The Healthcare Commission today released its annual report, giving its performance ratings for all NHS Trusts in England. This is the most comprehensive assessment of the NHS’s performance on a local level, and is the second such report following last year’s analysis.
The scale of analysis for the 394 local Trusts was on the basis of two ratings on a four point scale, first for quality of resources and the second on financial management. Out of the 394 local Trusts, 16% were rated as "excellent", with a further 30% awarded a "good" rating on the first quality of resources test. This higher-category total of 46% represents an increase of 5% following last year’s report which rated 41% as achieving this standard. On the negative side, 45% were rated as "fair" and a 8% were rated as "weak". However, the overall report showed that the combined numbers in both lower categories fell from 59 to 53%. In the second test for financial management, 14% of Trusts were rated as “Excellent”, 23% “Good”, 36% “Fair” and 26% “Weak”.
In total, one in three trusts improved on their rating for clinical standards and a similar number did so for financial management, providing welcome news for the the Government following the hospital infection scandals in the Maidstone and Tunbridge Wells, and the Stoke Mandeville NHS Trusts. Referring to the recent hospital scandals, Health Secretary Alan Johnson has promised tough action on those trusts deemed to be failing patients.
Whilst Johnson will clearly attempt to use the report as a get-out-of-jail-free card to divert attention from the recent hospital infection scandals, frontline NHS staff will know the full extent to which other issues – such as hospital cleanliness – have been put aside in favour of balancing the books. For example, nurses writing on the blog Dr Rant (http://www.drrant.net/) have gone so far as to suggest that the 90 Maidstone patients whose deaths have been linked with the infection epidemic were sacrificed “to save Patricia Hewitt’s career”, following her assurance that she would balance the books or resign. One professional made the following points of how both patient care and hospital funds were cut back to meet the Government targets:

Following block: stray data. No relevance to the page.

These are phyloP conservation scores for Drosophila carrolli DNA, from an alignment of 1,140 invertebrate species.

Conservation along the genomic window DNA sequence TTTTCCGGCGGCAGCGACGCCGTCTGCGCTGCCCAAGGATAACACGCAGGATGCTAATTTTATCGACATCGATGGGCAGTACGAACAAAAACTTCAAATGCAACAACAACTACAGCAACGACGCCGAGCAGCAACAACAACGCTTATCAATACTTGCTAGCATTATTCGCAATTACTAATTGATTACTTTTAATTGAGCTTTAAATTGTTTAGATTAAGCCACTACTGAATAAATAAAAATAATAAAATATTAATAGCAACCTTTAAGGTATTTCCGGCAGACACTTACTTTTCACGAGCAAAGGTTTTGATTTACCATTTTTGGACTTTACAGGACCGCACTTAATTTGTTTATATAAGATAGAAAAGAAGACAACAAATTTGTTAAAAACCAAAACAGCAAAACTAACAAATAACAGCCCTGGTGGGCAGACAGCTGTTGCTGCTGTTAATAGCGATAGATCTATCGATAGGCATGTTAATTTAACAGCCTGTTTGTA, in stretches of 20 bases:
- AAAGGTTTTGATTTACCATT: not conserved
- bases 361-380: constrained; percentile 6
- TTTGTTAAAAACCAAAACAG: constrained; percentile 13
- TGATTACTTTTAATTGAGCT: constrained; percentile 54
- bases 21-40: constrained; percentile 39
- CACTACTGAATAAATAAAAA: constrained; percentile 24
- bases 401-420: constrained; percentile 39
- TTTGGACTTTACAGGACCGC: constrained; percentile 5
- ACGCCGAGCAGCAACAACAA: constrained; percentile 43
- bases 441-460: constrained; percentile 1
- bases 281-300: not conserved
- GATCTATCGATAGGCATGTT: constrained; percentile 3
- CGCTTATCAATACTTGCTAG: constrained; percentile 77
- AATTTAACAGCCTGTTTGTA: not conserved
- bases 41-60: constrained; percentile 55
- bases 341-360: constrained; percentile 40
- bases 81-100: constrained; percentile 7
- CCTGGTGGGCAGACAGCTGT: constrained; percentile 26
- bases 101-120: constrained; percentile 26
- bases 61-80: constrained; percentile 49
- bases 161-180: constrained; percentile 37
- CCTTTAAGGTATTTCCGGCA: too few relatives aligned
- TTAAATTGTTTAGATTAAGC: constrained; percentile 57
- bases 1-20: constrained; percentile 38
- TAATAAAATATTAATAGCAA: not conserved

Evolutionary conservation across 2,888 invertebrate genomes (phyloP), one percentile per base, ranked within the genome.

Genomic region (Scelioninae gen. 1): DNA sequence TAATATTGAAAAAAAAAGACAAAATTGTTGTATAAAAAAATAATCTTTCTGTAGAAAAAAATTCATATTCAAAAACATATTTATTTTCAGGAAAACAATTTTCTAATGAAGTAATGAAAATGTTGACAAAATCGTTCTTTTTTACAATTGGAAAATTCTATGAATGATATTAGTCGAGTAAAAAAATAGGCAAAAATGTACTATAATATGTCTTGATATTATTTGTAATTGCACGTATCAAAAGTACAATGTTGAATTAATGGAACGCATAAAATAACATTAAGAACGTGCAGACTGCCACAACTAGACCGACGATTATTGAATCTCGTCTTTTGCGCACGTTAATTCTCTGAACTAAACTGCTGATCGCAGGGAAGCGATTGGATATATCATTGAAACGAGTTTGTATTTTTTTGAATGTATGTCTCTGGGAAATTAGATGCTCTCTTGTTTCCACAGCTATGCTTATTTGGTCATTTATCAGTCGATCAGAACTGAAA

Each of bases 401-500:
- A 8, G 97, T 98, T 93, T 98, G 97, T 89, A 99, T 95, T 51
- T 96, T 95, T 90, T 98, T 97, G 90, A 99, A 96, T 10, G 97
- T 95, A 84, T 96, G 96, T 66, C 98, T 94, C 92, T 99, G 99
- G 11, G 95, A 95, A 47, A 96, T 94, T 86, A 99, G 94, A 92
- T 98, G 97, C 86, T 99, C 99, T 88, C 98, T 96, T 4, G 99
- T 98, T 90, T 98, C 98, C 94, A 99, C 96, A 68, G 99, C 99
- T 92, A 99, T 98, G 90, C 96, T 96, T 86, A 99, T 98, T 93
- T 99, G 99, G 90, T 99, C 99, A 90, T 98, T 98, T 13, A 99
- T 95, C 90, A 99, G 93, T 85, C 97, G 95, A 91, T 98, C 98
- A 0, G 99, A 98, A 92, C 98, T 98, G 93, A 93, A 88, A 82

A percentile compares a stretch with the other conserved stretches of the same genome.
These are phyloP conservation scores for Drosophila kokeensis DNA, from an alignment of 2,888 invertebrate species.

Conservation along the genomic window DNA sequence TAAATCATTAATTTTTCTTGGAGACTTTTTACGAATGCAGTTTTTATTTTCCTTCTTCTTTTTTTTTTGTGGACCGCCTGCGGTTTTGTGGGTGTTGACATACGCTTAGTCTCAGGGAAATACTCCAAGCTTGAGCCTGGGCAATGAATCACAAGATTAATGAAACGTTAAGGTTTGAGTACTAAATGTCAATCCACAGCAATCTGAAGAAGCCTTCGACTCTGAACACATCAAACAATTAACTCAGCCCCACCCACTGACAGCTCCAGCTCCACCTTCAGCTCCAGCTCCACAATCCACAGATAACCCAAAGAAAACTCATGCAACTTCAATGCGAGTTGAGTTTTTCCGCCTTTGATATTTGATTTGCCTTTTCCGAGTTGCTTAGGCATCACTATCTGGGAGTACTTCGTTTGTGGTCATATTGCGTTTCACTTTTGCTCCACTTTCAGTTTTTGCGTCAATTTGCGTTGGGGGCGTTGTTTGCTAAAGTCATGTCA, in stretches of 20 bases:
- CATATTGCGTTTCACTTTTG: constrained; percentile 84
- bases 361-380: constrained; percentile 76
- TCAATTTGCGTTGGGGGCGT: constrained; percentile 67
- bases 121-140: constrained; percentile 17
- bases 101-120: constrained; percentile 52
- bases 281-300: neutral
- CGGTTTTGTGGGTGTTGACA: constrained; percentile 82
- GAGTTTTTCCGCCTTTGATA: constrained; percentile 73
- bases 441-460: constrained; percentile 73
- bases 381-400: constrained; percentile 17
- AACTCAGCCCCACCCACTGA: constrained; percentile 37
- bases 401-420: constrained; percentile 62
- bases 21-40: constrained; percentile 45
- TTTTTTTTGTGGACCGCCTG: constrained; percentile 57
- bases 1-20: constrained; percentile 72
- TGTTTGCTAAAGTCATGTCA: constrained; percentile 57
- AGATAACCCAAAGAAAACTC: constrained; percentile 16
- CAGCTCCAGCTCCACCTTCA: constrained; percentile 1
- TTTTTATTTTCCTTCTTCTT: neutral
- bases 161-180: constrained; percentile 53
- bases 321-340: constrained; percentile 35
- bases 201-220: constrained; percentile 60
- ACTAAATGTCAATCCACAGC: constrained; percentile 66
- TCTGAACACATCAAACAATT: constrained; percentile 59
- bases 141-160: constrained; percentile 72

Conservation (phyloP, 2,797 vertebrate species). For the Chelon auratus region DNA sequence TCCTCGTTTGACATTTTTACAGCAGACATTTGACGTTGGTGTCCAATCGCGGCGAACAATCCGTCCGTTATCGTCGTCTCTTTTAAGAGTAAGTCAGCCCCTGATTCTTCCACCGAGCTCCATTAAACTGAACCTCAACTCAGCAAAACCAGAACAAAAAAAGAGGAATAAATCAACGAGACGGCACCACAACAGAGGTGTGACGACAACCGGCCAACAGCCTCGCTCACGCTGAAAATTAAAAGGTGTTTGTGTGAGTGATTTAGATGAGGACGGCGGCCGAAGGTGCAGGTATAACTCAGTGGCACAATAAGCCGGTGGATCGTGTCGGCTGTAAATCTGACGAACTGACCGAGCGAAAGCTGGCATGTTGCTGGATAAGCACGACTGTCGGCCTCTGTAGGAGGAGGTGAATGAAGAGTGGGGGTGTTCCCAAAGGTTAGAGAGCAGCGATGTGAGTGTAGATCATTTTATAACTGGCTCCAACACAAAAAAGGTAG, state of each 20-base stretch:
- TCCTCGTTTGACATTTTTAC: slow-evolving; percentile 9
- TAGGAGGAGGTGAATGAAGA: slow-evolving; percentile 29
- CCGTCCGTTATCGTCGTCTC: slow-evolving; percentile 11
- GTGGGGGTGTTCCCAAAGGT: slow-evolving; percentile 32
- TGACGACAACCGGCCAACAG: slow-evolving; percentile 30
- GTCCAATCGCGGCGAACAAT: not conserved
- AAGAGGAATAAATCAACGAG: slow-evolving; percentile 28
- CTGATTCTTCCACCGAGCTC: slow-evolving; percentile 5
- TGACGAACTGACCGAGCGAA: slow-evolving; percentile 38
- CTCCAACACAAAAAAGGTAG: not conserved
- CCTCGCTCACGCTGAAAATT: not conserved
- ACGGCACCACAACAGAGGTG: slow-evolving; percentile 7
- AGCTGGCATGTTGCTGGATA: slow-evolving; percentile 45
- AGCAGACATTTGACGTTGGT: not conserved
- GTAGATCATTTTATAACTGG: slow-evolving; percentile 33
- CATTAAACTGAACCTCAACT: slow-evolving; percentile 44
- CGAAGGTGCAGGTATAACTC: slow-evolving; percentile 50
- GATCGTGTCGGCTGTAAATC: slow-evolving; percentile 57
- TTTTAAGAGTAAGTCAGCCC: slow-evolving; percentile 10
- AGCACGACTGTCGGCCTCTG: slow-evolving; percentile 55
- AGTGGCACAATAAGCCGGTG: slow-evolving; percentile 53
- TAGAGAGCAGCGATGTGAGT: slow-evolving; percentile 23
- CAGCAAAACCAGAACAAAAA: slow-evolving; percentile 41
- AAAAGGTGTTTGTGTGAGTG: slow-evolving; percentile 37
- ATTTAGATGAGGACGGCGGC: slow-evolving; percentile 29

- Most days there isn't sufficient clean linen.
- There are nights when there is only one nurse for eight patients.
- There are nights when there is only 1 staff nurse and 1 Grade A nursing assistant, both male, for 18 patients, 2/3 female, a good percentage elderly.
- There are nights when there are 2 nurses 'specialling' and 1 A Grade nursing assistant for 18 patients.
- The buzzers ring for bedpans, commodes, general lavatory assistance all night. There aren't enough staff to meet the needs of the patients. Beds are soiled, and then, of course, need to be changed, providing there are clean sheets.
“All an unnecessary waste of resources, and an appalling loss of dignity to the patients. Managers kept their heads down and did nothing to resist. They knew what would the result of the cost cutting would be and went along with it to keep their jobs”.
Hardly a ringing endorsement of for Gordon Brown’s determination to retain centrally-imposed targets in the NHS – in the case of Maidstone, no wonder local MP Ann Widdecombe declared that she would be unwilling to send her own mother to Maidstone hospital, such was the level to which cleanliness had been ignored in favour of meeting these absurd non-sequiter goals.
Let’s hope that Andrew Lansley continues to put the punches in on Johnson and this disgraceful Government, who play numbers games with the health and livelihoods of patients.